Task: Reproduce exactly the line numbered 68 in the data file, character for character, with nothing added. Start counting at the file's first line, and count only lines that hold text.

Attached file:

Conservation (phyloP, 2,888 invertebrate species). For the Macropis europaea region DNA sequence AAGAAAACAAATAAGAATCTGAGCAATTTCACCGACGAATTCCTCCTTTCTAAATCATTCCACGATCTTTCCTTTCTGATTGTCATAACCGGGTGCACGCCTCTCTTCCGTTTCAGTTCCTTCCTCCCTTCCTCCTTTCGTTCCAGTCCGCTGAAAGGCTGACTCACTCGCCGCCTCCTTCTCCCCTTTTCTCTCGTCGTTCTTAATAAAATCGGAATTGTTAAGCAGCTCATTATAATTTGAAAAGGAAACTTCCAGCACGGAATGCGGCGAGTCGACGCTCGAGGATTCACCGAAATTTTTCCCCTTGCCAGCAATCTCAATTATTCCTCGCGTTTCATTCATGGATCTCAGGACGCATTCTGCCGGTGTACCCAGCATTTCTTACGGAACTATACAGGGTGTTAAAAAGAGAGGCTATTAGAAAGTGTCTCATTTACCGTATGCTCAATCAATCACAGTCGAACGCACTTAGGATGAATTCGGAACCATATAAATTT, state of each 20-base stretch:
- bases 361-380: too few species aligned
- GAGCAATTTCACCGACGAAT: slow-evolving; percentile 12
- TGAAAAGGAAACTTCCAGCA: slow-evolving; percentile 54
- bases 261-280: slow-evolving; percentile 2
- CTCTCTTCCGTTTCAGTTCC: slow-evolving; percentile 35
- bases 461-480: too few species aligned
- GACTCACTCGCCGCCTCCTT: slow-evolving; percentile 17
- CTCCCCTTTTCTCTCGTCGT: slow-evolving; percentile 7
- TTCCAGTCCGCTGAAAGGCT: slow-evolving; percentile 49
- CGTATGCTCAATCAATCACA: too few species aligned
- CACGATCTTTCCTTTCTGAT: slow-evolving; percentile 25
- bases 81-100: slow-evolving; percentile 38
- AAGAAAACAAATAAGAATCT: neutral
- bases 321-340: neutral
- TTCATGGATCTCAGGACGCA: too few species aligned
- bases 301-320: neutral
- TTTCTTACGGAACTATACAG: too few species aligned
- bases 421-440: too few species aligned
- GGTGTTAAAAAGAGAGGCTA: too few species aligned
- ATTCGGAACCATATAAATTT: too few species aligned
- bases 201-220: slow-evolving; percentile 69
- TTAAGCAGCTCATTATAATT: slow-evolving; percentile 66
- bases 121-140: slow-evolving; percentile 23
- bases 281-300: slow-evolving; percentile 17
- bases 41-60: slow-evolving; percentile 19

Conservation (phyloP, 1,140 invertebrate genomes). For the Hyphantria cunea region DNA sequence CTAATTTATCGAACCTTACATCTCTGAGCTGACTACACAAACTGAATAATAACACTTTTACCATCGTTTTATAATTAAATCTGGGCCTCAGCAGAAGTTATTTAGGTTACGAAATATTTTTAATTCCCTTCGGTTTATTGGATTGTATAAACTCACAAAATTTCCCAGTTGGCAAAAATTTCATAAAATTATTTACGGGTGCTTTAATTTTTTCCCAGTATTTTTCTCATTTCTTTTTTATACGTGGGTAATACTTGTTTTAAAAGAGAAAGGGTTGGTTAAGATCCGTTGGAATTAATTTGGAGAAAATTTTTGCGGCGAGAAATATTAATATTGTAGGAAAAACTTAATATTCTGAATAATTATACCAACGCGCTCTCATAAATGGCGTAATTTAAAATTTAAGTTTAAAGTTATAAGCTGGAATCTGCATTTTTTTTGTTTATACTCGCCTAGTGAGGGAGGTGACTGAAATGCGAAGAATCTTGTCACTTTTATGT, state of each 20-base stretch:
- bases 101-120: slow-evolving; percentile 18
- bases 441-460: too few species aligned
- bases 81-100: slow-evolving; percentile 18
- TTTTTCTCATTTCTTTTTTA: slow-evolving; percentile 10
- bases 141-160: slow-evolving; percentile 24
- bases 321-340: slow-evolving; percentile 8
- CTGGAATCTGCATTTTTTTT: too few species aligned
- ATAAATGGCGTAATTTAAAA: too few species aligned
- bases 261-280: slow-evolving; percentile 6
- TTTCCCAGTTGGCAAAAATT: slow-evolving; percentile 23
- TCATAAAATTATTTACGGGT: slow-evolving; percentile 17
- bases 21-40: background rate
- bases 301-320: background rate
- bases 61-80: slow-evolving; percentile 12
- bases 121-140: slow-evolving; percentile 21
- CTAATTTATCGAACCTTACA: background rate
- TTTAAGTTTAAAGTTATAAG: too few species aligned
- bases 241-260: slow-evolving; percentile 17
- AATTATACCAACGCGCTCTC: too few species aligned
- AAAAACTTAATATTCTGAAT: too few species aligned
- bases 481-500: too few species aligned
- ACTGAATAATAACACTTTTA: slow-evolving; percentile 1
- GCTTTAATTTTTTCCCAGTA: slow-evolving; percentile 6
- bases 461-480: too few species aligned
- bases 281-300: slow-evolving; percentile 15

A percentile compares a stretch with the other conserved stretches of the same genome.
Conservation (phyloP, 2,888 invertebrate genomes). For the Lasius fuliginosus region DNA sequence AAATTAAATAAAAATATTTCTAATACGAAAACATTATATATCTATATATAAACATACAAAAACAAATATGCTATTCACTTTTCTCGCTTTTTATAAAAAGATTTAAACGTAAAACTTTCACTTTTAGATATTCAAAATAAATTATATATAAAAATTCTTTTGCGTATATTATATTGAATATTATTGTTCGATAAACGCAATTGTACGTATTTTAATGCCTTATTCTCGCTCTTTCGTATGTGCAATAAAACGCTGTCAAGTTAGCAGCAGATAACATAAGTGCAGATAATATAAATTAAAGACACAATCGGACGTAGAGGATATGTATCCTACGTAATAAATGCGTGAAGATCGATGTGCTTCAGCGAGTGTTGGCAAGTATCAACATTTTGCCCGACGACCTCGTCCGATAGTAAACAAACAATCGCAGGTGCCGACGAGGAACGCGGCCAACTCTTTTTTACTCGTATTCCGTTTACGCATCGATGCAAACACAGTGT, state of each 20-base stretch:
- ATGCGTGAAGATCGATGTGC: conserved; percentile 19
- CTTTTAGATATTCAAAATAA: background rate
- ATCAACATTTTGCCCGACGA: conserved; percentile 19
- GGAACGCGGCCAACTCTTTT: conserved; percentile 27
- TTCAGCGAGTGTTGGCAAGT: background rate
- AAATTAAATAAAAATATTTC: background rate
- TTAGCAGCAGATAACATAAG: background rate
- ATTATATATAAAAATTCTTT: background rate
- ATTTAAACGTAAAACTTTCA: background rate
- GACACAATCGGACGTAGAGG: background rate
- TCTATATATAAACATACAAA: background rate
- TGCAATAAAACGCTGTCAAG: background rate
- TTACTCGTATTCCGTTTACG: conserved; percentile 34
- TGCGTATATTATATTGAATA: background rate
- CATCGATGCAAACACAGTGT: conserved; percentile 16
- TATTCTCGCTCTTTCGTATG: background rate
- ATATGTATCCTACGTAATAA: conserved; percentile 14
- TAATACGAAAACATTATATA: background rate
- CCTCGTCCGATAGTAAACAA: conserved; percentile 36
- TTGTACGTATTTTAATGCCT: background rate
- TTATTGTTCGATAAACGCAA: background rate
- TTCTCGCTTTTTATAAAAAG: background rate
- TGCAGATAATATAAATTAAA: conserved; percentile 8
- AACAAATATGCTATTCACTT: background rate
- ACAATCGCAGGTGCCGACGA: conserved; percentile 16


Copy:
- TGCGTATATTATATTGAATA: background rate